• Users Online: 421
  • Print this page
  • Email this page
ORIGINAL ARTICLE
Year : 2021  |  Volume : 29  |  Issue : 4  |  Page : 239-249

Ultrasonic attenuation of an agar, silicon dioxide, and evaporated milk gel phantom


1 MEDSONIC LTD, Limassol, Cyprus
2 Department of Electrical Engineering, Computer Engineering, and Informatics, Cyprus University of Technology, Limassol, Cyprus
3 Medical Physics Sector, State Health Services Organization, Nicosia General Hospital, Nicosia, Cyprus, Cyprus
4 Department of Mechanical Engineering and Materials Science and Engineering, Cyprus University of Technology, Limassol, Cyprus

Correspondence Address:
Prof. Christakis Damianou
Department of Electrical Engineering, Computer Engineering and Informatics, Cyprus University of Technology, 30 Archbishop Kyprianou Street, 3036 Limassol
Cyprus
Login to access the Email id

Source of Support: None, Conflict of Interest: None


DOI: 10.4103/JMU.JMU_145_20

Rights and Permissions

Background: It has been demonstrated that agar-based gel phantoms can emulate the acoustic parameters of real tissues and are the most commonly used tissue-mimicking materials for high-intensity focused ultrasound applications. The following study presents ultrasonic attenuation measurements of agar-based phantoms with different concentrations of additives (percent of agar, silicon dioxide and evaporated milk) in an effort of matching the material's acoustic property as close as possible to human tissues. Methods: Nine different agar-based phantoms with various amounts of agar, silicon dioxide, and evaporated milk were prepared. Attenuation measurements of the samples were conducted using the through-transmission immersion techniques. Results: The ultrasonic attenuation coefficient of the agar-based phantoms varied in the range of 0.30–1.49 dB/cm-MHz. The attenuation was found to increase in proportion to the concentration of agar and evaporated milk. Silicon dioxide was found to significantly contribute to the attenuation coefficient up to 4% weight to volume (w/v) concentration. Conclusion: The acoustic attenuation coefficient of agar-based phantoms can be adjusted according to the tissue of interest in the range of animal and human tissues by the proper selection of agar, silicon dioxide, and evaporated milk.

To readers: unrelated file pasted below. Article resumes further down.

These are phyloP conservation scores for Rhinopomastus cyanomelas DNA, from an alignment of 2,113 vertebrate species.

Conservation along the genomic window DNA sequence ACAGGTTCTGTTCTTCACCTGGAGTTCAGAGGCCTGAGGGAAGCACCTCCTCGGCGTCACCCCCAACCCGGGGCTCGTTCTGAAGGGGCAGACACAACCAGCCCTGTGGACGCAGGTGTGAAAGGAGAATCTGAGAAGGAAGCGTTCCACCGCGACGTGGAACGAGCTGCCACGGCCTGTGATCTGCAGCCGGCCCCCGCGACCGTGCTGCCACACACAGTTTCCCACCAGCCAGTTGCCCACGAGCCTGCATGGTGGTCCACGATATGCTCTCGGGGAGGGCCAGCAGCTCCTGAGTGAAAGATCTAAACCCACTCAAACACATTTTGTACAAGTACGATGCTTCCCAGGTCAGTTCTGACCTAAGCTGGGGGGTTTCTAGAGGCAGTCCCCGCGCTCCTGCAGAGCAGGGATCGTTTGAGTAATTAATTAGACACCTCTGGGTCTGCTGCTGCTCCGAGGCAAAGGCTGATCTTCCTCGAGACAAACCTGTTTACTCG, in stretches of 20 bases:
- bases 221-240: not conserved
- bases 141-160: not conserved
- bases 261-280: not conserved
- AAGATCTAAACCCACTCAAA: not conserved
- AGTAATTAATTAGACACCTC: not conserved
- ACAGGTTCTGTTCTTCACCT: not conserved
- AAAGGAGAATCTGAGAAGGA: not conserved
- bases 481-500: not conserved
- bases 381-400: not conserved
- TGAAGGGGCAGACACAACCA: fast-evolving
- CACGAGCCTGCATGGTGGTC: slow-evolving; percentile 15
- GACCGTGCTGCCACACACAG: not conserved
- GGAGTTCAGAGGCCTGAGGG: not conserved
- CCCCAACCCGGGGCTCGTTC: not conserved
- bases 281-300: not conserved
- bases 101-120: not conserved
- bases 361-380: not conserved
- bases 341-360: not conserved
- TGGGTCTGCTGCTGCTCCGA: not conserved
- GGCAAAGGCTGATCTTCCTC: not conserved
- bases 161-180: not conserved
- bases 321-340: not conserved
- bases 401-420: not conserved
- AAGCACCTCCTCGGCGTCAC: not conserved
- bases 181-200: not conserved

[FULL TEXT] [PDF]*
Print this article     Email this article
 Next article
 Previous article
 Table of Contents

 Similar in PUBMED
   Search Pubmed for
   Search in Google Scholar for
 Related articles
 Citation Manager
 Access Statistics
 Reader Comments
 Email Alert *
 Add to My List *
 * Requires registration (Free)
 

 Article Access Statistics
    Viewed2773    
    Printed77    
    Emailed0    
    PDF Downloaded253    
    Comments [Add]    

Recommend this journal